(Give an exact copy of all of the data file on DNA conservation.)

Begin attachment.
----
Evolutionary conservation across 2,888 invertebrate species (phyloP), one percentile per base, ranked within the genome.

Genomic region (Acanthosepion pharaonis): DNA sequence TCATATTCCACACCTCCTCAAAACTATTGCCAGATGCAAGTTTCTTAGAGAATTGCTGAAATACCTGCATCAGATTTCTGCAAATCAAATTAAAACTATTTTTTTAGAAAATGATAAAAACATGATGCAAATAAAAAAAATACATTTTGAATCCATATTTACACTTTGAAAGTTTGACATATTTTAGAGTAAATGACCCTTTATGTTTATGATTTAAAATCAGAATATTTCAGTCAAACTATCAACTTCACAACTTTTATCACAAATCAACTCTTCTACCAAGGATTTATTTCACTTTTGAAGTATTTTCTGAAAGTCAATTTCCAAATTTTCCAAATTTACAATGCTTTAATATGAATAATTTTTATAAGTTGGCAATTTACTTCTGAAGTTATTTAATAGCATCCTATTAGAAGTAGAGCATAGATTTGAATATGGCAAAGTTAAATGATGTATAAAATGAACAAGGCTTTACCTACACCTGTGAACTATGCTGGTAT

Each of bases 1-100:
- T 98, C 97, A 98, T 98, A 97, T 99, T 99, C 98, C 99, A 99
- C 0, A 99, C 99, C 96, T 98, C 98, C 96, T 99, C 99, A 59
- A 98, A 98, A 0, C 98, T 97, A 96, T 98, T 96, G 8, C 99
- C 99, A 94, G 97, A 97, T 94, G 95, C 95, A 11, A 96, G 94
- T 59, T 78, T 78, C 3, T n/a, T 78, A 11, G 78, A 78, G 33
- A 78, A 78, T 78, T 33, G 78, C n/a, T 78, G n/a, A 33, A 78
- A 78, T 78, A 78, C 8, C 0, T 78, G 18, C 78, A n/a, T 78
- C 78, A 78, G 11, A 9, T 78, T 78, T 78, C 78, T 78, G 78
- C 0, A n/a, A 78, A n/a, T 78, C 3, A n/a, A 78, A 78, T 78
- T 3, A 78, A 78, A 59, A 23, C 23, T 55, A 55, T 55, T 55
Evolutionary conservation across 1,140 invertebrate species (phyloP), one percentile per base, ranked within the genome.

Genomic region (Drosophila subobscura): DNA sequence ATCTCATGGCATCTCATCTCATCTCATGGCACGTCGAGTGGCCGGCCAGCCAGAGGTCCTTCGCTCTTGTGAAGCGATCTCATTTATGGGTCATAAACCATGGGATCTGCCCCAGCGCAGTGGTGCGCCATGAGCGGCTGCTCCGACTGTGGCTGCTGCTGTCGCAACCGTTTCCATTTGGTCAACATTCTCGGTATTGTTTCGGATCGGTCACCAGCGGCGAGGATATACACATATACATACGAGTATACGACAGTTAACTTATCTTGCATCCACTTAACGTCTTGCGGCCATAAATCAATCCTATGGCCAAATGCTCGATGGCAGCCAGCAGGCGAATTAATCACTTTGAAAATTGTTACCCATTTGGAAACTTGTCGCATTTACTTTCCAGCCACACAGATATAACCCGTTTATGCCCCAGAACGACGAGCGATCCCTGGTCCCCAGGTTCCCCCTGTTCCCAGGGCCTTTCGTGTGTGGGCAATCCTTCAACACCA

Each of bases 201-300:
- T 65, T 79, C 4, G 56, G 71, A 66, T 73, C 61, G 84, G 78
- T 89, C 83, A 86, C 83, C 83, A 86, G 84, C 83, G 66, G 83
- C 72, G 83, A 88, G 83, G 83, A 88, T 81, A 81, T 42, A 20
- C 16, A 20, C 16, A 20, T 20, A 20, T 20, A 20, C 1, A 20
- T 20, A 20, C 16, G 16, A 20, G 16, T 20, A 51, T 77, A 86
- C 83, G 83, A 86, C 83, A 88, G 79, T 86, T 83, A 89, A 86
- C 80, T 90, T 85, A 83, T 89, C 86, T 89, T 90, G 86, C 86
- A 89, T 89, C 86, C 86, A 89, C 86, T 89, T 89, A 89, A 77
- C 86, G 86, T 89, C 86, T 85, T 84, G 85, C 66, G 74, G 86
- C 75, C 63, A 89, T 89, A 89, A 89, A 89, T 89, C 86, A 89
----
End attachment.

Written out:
Evolutionary conservation across 2,888 invertebrate species (phyloP), one percentile per base, ranked within the genome.

Genomic region (Acanthosepion pharaonis): DNA sequence TCATATTCCACACCTCCTCAAAACTATTGCCAGATGCAAGTTTCTTAGAGAATTGCTGAAATACCTGCATCAGATTTCTGCAAATCAAATTAAAACTATTTTTTTAGAAAATGATAAAAACATGATGCAAATAAAAAAAATACATTTTGAATCCATATTTACACTTTGAAAGTTTGACATATTTTAGAGTAAATGACCCTTTATGTTTATGATTTAAAATCAGAATATTTCAGTCAAACTATCAACTTCACAACTTTTATCACAAATCAACTCTTCTACCAAGGATTTATTTCACTTTTGAAGTATTTTCTGAAAGTCAATTTCCAAATTTTCCAAATTTACAATGCTTTAATATGAATAATTTTTATAAGTTGGCAATTTACTTCTGAAGTTATTTAATAGCATCCTATTAGAAGTAGAGCATAGATTTGAATATGGCAAAGTTAAATGATGTATAAAATGAACAAGGCTTTACCTACACCTGTGAACTATGCTGGTAT

Each of bases 1-100:
- T 98, C 97, A 98, T 98, A 97, T 99, T 99, C 98, C 99, A 99
- C 0, A 99, C 99, C 96, T 98, C 98, C 96, T 99, C 99, A 59
- A 98, A 98, A 0, C 98, T 97, A 96, T 98, T 96, G 8, C 99
- C 99, A 94, G 97, A 97, T 94, G 95, C 95, A 11, A 96, G 94
- T 59, T 78, T 78, C 3, T n/a, T 78, A 11, G 78, A 78, G 33
- A 78, A 78, T 78, T 33, G 78, C n/a, T 78, G n/a, A 33, A 78
- A 78, T 78, A 78, C 8, C 0, T 78, G 18, C 78, A n/a, T 78
- C 78, A 78, G 11, A 9, T 78, T 78, T 78, C 78, T 78, G 78
- C 0, A n/a, A 78, A n/a, T 78, C 3, A n/a, A 78, A 78, T 78
- T 3, A 78, A 78, A 59, A 23, C 23, T 55, A 55, T 55, T 55
Evolutionary conservation across 1,140 invertebrate species (phyloP), one percentile per base, ranked within the genome.

Genomic region (Drosophila subobscura): DNA sequence ATCTCATGGCATCTCATCTCATCTCATGGCACGTCGAGTGGCCGGCCAGCCAGAGGTCCTTCGCTCTTGTGAAGCGATCTCATTTATGGGTCATAAACCATGGGATCTGCCCCAGCGCAGTGGTGCGCCATGAGCGGCTGCTCCGACTGTGGCTGCTGCTGTCGCAACCGTTTCCATTTGGTCAACATTCTCGGTATTGTTTCGGATCGGTCACCAGCGGCGAGGATATACACATATACATACGAGTATACGACAGTTAACTTATCTTGCATCCACTTAACGTCTTGCGGCCATAAATCAATCCTATGGCCAAATGCTCGATGGCAGCCAGCAGGCGAATTAATCACTTTGAAAATTGTTACCCATTTGGAAACTTGTCGCATTTACTTTCCAGCCACACAGATATAACCCGTTTATGCCCCAGAACGACGAGCGATCCCTGGTCCCCAGGTTCCCCCTGTTCCCAGGGCCTTTCGTGTGTGGGCAATCCTTCAACACCA

Each of bases 201-300:
- T 65, T 79, C 4, G 56, G 71, A 66, T 73, C 61, G 84, G 78
- T 89, C 83, A 86, C 83, C 83, A 86, G 84, C 83, G 66, G 83
- C 72, G 83, A 88, G 83, G 83, A 88, T 81, A 81, T 42, A 20
- C 16, A 20, C 16, A 20, T 20, A 20, T 20, A 20, C 1, A 20
- T 20, A 20, C 16, G 16, A 20, G 16, T 20, A 51, T 77, A 86
- C 83, G 83, A 86, C 83, A 88, G 79, T 86, T 83, A 89, A 86
- C 80, T 90, T 85, A 83, T 89, C 86, T 89, T 90, G 86, C 86
- A 89, T 89, C 86, C 86, A 89, C 86, T 89, T 89, A 89, A 77
- C 86, G 86, T 89, C 86, T 85, T 84, G 85, C 66, G 74, G 86
- C 75, C 63, A 89, T 89, A 89, A 89, A 89, T 89, C 86, A 89